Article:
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Further, there are "good ways" and "bad ways" to encode information.Good ways allow the computer to easily "compute" new information.The core of what good programmers do is being able to define the steps necessary to accomplish a goal.
By "ecapsulating" what is meant by "draw square" and "reusing" this operation over and over again, we make programming tractable.
The idea behind encapsulation is to store the information necessary to a particular idea in a set of variables associated with a single "object".
An algorithm (see Algorithm) is a set of specific steps to solve a problem.
Think of it this way: if you were to tell your 3 year old neice to play your favorite song on the piano (assuming the neice has never played a piano), you would have to tell her where the piano was, and how to sit on the bench, and how to open the cover, and which keys to press, and which order to press them in, etc, etc, etc.
This is prior learning (or a practical skill) that is required before enrolment on this module.
While the prior learning is expressed as named NCI module(s) it also allows for learning (in another module or modules) which is equivalent to the learning specified in the named module(s).
It is combined with another fancy term: "Abstraction". For example, a forest is really a vastly complex ecosystem containing trees, animals, water paths, etc, etc, etc.
But to a computer scientist (and to a normal person), its just "a forest".
1.1: Describe the process of program translation from source code to intermediate or executable representation 1.2: Describe the concepts of syntax and semantics of a programming language 1.3: Describe and compare rules associated with declarations, including scope and lifetime, for program constructs such as variables, functions, and methods 1.4: Describe the data representation commonly used for integers, floating point values, booleans, characters, and strings 1.5: Format and comment source code that adheres to a given set of formatting guidelines 1.6: Use command line tools to invoke the compiler and compiled executables 1.7: Use an Integrated Development Environment (IDE) to write computer programs 2: Identify and eliminate errors in programs 2.1: Describe the difference between a compiler error, run-time error, and logic error 2.2: Read errors reported by the compiler and use those error messages to correct the syntax 2.3: Use techniques and tools for debugging programs 2.4: Design and document a complete set of test cases and use this to identify logic errors 2.5: Read and analyze code written by others, and identify errors in that code 3: Specify, trace, and implement programs written in a contemporary programming language that solve a stated problem in a clean and robust fashion 3.1: Select appropriate primitive data types to represent information 3.2: Trace and use the common arithmetic operators within expressions that use parentheses and operator precedence 3.3: Describe, trace, and implement programming control structures including pretest and posttest loops, counter-controlled loops, and conditionals 3.4: Use control structures, nested and un-nested 3.5: Use console and file input and output in a program 3.6: Use one-dimensional and two-dimensional arrays 3.7: Use 3rd party class definitions, including those that represent strings, produce random numbers, perform math functions, format strings, perform console input and output, and Array Lists 4: Solve programming problems using a procedural approach 4.1: Create and implement an algorithmic approach to a problem using functional decomposition 4.2: Determine necessary/desirable functions along with their needed structure (parameters, return types, etc.) 5: Describe, trace, and implement basic algorithms 5.1: Describe, trace, and implement linear search, non-recursive binary search, and at least one non-recursive sorting algorithm 5.2: Use standard library routines for searching and sorting arrays 5.3: Compare algorithms with respect to their efficiency, elegance, and readability 6: Apply and communicate information that they read from technical sources such as APIs.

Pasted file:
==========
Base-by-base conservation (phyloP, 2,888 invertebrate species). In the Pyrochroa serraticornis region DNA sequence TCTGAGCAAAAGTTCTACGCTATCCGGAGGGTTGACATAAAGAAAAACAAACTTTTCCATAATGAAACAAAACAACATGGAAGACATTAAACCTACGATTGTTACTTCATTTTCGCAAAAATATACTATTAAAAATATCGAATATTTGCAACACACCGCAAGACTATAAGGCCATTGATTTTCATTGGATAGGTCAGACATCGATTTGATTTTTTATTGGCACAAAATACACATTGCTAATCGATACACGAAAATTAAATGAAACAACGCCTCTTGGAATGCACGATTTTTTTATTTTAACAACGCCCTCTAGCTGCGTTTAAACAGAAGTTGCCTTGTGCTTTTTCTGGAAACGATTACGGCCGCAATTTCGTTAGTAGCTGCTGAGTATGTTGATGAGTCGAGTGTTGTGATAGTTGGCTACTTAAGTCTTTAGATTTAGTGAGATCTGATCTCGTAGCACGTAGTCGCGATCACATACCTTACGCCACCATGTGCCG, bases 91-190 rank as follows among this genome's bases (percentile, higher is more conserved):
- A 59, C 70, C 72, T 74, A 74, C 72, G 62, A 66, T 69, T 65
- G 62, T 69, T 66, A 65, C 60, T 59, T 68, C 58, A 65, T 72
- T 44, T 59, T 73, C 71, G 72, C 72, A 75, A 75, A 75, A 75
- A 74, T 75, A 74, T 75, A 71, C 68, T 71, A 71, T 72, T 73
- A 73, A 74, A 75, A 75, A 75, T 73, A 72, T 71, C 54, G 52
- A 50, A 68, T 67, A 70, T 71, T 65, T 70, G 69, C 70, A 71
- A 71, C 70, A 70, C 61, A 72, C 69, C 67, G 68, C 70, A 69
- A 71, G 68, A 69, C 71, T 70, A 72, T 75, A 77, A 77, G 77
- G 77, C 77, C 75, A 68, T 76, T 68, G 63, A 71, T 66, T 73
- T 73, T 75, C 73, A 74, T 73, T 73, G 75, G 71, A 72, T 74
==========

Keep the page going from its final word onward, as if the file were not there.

Revised to reflect the most current issues in the programming industry, this widely adopted text emphasizes that problem solving is the same in all computer languages, regardless of syntax.